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ARTICLES IN THE BOOK

  1. A Christmas Carol
  2. Adam Bede
  3. Alice in Wonderland
  4. All's Well That Ends Well
  5. A Midsummer Night's Dream
  6. A Modest Proposal
  7. An Essay Concerning Human Understanding
  8. An Ideal Husband
  9. Antony and Cleopatra
  10. A Passage to India
  11. A Portrait of the Artist as a Young Man
  12. Arms and the Man
  13. A Room With A View
  14. A Sentimental Journey Through France and Italy
  15. A Study in Scarlet
  16. As You Like It
  17. A Tale of a Tub
  18. A Tale of Two Cities
  19. A Woman of No Importance
  20. Barnaby Rudge
  21. Beowulf
  22. Bleak House
  23. Book of Common Prayer
  24. Candida
  25. Captains Courageous
  26. Childe Harold's Pilgrimage
  27. Clarissa
  28. Coriolanus
  29. Daniel Deronda
  30. David Copperfield
  31. Dombey and Son
  32. Don Juan
  33. Emma
  34. Finnegans Wake
  35. Four Quartets
  36. Frankenstein
  37. Great Expectations
  38. Gulliver's Travels
  39. Hamlet
  40. Hard Times
  41. Howards End
  42. Ivanhoe
  43. Jane Eyre
  44. Julius Caesar
  45. Kim
  46. King James Version of the Bible
  47. King Lear
  48. King Solomon's Mines
  49. Lady Chatterley's Lover
  50. Lady Windermere's Fan
  51. Leviathan
  52. Little Dorrit
  53. Love's Labour's Lost
  54. Macbeth
  55. Major Barbara
  56. Mansfield Park
  57. Martin Chuzzlewit
  58. Measure for Measure
  59. Middlemarch
  60. Moll Flanders
  61. Mrs. Dalloway
  62. Mrs. Warren's Profession
  63. Much Ado About Nothing
  64. Murder in the Cathedral
  65. Nicholas Nickleby
  66. Northanger Abbey
  67. Nostromo
  68. Ode on a Grecian Urn
  69. Oliver Twist
  70. Othello
  71. Our Mutual Friend
  72. Pamela or Virtue Rewarded
  73. Paradise Lost
  74. Paradise Regained
  75. Peregrine Pickle
  76. Persuasion
  77. Peter Pan
  78. Pride and Prejudice
  79. Pygmalion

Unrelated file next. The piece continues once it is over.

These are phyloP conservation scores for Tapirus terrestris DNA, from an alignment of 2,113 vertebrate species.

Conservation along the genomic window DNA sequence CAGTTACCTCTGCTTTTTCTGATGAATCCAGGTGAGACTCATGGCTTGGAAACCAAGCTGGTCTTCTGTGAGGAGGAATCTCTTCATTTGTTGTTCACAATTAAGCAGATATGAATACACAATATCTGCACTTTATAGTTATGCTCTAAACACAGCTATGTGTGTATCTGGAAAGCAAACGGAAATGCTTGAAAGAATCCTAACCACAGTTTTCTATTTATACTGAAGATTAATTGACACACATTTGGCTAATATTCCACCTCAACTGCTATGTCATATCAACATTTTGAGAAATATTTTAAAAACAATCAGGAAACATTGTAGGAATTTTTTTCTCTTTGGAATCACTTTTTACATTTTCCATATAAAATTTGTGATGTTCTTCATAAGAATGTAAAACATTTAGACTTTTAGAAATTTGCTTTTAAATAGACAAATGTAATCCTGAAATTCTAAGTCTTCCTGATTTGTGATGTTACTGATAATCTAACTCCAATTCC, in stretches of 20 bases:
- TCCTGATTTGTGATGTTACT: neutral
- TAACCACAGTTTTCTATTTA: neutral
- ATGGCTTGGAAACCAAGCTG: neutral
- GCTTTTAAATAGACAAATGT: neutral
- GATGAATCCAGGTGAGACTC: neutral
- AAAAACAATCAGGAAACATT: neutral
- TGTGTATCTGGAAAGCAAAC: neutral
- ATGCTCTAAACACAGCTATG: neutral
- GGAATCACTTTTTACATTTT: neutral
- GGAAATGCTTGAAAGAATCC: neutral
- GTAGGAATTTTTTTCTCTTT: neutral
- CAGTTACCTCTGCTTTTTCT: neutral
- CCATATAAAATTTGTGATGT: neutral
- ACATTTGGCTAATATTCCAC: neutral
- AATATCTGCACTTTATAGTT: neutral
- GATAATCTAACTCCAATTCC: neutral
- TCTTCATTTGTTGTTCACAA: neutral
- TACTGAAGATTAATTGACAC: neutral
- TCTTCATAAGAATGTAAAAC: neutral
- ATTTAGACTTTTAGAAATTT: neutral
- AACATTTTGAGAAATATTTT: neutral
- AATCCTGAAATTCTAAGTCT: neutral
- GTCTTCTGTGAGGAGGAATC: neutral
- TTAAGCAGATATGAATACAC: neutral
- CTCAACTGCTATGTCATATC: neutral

80. Rime of the Ancient Mariner
  81. Robinson Crusoe
  82. Rob Roy
  83. Roderick Random
  84. Romeo and Juliet
  85. Saint Joan
  86. Salomé
  87. Sense and Sensibility
  88. She Stoops to Conquer
  89. Silas Marner
  90. Sons and Lovers
  91. The Alchemist
  92. The Beggar's Opera
  93. The Canterbury Tales
  94. The Case Book of Sherlock Holmes
  95. The Castle of Otranto
  96. The Comedy of Errors
  97. The Dunciad
  98. The Elder Statesman
  99. The Faerie Queene
  100. The Happy Prince and Other Tales
  101. The History of Tom Jones, a Foundling
  102. The Hound of the Baskervilles
  103. The Importance of Being Earnest
  104. The Jungle Book
  105. The Life and Opinions of Tristram Shandy, Gentleman
  106. The Man Who Would Be King
  107. The Master of Ballantrae
  108. The Merchant of Venice
  109. The Merry Wives of Windsor
  110. The Mill on the Floss
  111. The Mystery of Edwin Drood
  112. The Nigger of the Narcissus
  113. The Old Curiosity Shop
  114. The Pickwick Papers
  115. The Picture of Dorian Gray
  116. The Pilgrim's Progress
  117. The Rape of the Lock
  118. The Second Jungle Book
  119. The Secret Agent
  120. The Sign of Four
  121. The Strange Case of Dr. Jekyll and Mr. Hyde
  122. The Tempest
  123. The Tragical History of Doctor Faustus
  124. The Two Gentlemen of Verona
  125. The Vicar of Wakefield
  126. The Waste Land
  127. The Winter's Tale
  128. Timon of Athens
  129. Titus Andronicus
  130. To the Lighthouse
  131. Treasure Island
  132. Troilus and Cressida
  133. Twelfth Night, or What You Will
  134. Typhoon
  135. Ulysses
  136. Vanity Fair
  137. Volpone
  138. Wuthering Heights

 

 
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LITERARY MASTERPIECES
This article is from:
http://en.wikipedia.org/wiki/The_Elder_Statesman

All text is available under the terms of the GNU Free Documentation License: http://en.wikipedia.org/wiki/Wikipedia:Text_of_the_GNU_Free_Documentation_License 

The Elder Statesman

From Wikipedia, the free encyclopedia

 

The Elder Statesman is a play in verse by T. S. Eliot first performed in 1958 and published in 1959.

Overview

T. S. Eliot once quipped: “A play should give you something to think about. When I see a play and understand it the first time, then I know it can't be much good.”